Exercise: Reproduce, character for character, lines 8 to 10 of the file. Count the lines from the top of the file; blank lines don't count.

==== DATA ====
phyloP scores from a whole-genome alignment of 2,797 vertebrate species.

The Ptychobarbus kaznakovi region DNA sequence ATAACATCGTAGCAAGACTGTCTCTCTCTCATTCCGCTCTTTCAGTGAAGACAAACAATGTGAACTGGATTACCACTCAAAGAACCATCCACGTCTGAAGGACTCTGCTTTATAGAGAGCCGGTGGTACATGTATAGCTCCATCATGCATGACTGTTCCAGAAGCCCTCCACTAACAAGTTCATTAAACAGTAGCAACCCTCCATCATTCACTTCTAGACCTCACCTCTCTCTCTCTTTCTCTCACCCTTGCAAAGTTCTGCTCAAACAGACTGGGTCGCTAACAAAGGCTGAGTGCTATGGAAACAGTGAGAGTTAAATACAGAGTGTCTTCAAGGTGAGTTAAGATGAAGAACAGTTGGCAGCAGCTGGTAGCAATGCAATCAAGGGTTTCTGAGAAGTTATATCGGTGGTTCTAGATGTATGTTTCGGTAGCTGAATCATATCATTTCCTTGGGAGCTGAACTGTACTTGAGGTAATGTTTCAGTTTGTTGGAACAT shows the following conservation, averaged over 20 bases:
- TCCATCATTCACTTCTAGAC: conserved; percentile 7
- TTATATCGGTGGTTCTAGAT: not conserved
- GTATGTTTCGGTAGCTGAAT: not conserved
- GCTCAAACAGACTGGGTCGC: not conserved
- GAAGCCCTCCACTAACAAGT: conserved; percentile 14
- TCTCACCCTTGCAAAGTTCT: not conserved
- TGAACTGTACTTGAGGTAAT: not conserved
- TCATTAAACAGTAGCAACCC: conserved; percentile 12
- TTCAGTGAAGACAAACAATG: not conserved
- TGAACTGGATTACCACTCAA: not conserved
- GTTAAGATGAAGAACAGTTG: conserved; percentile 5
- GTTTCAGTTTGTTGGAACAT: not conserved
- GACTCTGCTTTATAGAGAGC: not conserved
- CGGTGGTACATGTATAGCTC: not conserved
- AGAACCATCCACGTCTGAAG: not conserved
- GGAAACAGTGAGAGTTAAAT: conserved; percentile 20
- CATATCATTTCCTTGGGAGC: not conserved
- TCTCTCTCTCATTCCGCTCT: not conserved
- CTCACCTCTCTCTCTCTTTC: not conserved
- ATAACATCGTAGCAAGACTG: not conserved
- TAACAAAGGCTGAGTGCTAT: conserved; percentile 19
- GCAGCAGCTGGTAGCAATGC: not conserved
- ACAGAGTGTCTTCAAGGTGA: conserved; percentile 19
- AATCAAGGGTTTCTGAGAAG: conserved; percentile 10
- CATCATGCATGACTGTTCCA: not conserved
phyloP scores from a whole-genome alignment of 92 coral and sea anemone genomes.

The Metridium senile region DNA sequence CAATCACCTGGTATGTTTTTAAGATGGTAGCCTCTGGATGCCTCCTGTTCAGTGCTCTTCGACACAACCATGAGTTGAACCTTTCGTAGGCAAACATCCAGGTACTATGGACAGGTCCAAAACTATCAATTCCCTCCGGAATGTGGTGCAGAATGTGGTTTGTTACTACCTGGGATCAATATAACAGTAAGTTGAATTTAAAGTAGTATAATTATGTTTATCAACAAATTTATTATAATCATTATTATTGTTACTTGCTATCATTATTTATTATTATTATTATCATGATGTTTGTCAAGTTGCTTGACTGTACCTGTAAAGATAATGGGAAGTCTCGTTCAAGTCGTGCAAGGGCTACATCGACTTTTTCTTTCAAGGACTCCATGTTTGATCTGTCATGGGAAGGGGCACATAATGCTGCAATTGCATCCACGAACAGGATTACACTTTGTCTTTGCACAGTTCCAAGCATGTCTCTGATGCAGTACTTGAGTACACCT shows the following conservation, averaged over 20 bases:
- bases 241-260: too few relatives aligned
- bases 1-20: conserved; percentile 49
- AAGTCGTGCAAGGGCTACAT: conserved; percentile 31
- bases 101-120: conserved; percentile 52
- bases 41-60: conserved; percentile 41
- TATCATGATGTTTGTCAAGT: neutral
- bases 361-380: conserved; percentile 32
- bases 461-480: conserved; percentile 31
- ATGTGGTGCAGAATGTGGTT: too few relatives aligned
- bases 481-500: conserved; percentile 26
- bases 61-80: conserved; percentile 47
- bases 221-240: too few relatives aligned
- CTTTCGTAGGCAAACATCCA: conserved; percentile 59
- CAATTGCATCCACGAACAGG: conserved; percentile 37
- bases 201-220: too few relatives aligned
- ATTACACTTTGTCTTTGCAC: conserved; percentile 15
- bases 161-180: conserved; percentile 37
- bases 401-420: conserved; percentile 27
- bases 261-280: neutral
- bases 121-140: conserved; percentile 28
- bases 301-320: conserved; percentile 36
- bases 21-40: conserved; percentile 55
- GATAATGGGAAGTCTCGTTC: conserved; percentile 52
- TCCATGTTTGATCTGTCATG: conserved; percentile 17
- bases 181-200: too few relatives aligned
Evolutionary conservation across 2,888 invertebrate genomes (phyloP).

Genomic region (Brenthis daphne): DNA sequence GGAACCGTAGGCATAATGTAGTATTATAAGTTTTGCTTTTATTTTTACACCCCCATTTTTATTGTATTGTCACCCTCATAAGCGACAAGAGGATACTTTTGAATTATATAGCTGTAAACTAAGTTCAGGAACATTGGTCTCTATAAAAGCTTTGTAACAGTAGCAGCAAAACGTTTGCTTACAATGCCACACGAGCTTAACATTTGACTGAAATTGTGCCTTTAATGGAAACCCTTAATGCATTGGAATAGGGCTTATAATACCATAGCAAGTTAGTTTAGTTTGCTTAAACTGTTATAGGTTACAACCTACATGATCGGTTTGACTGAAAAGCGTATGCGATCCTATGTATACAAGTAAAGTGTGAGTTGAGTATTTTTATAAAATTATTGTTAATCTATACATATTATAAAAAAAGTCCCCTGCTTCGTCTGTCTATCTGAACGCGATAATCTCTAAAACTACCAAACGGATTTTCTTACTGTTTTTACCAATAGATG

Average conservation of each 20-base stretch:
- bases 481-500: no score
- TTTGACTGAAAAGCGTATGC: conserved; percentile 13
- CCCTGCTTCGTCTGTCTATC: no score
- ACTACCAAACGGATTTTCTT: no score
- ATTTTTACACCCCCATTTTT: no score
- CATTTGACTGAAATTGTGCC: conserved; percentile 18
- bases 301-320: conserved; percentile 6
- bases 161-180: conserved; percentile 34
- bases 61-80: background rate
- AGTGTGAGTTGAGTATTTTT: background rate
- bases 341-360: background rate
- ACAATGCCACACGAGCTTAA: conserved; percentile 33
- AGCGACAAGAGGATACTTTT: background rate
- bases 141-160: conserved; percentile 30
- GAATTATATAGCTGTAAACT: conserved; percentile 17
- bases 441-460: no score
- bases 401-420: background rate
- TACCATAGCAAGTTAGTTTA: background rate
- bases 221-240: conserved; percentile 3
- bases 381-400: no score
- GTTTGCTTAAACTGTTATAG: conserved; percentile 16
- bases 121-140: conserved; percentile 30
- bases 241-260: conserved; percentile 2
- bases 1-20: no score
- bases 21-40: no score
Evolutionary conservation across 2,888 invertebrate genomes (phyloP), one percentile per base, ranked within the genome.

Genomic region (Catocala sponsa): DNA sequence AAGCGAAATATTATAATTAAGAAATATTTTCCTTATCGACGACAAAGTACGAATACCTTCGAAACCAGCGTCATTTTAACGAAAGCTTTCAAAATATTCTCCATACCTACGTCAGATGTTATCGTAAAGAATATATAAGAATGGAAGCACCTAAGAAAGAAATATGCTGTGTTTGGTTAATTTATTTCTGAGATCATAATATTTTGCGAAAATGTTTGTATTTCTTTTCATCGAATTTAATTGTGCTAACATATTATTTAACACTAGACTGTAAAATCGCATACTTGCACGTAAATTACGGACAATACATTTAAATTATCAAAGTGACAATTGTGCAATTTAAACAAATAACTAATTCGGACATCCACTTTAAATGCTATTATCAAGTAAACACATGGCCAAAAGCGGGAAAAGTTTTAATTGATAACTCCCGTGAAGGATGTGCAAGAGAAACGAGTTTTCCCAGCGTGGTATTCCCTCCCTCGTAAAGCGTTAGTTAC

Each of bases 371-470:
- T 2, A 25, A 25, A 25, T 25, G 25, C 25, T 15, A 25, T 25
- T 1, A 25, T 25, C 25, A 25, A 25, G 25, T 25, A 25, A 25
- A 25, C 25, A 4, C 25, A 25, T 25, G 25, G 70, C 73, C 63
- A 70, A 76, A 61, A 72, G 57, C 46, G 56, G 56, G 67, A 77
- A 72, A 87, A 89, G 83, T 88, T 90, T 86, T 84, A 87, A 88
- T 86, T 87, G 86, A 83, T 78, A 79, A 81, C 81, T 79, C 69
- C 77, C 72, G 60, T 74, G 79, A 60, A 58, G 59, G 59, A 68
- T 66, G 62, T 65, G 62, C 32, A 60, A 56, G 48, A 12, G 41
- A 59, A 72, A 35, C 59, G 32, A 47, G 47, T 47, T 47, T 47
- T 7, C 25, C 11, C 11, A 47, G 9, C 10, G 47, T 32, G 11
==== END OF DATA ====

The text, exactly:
- TCTCACCCTTGCAAAGTTCT: not conserved
- TGAACTGTACTTGAGGTAAT: not conserved
- TCATTAAACAGTAGCAACCC: conserved; percentile 12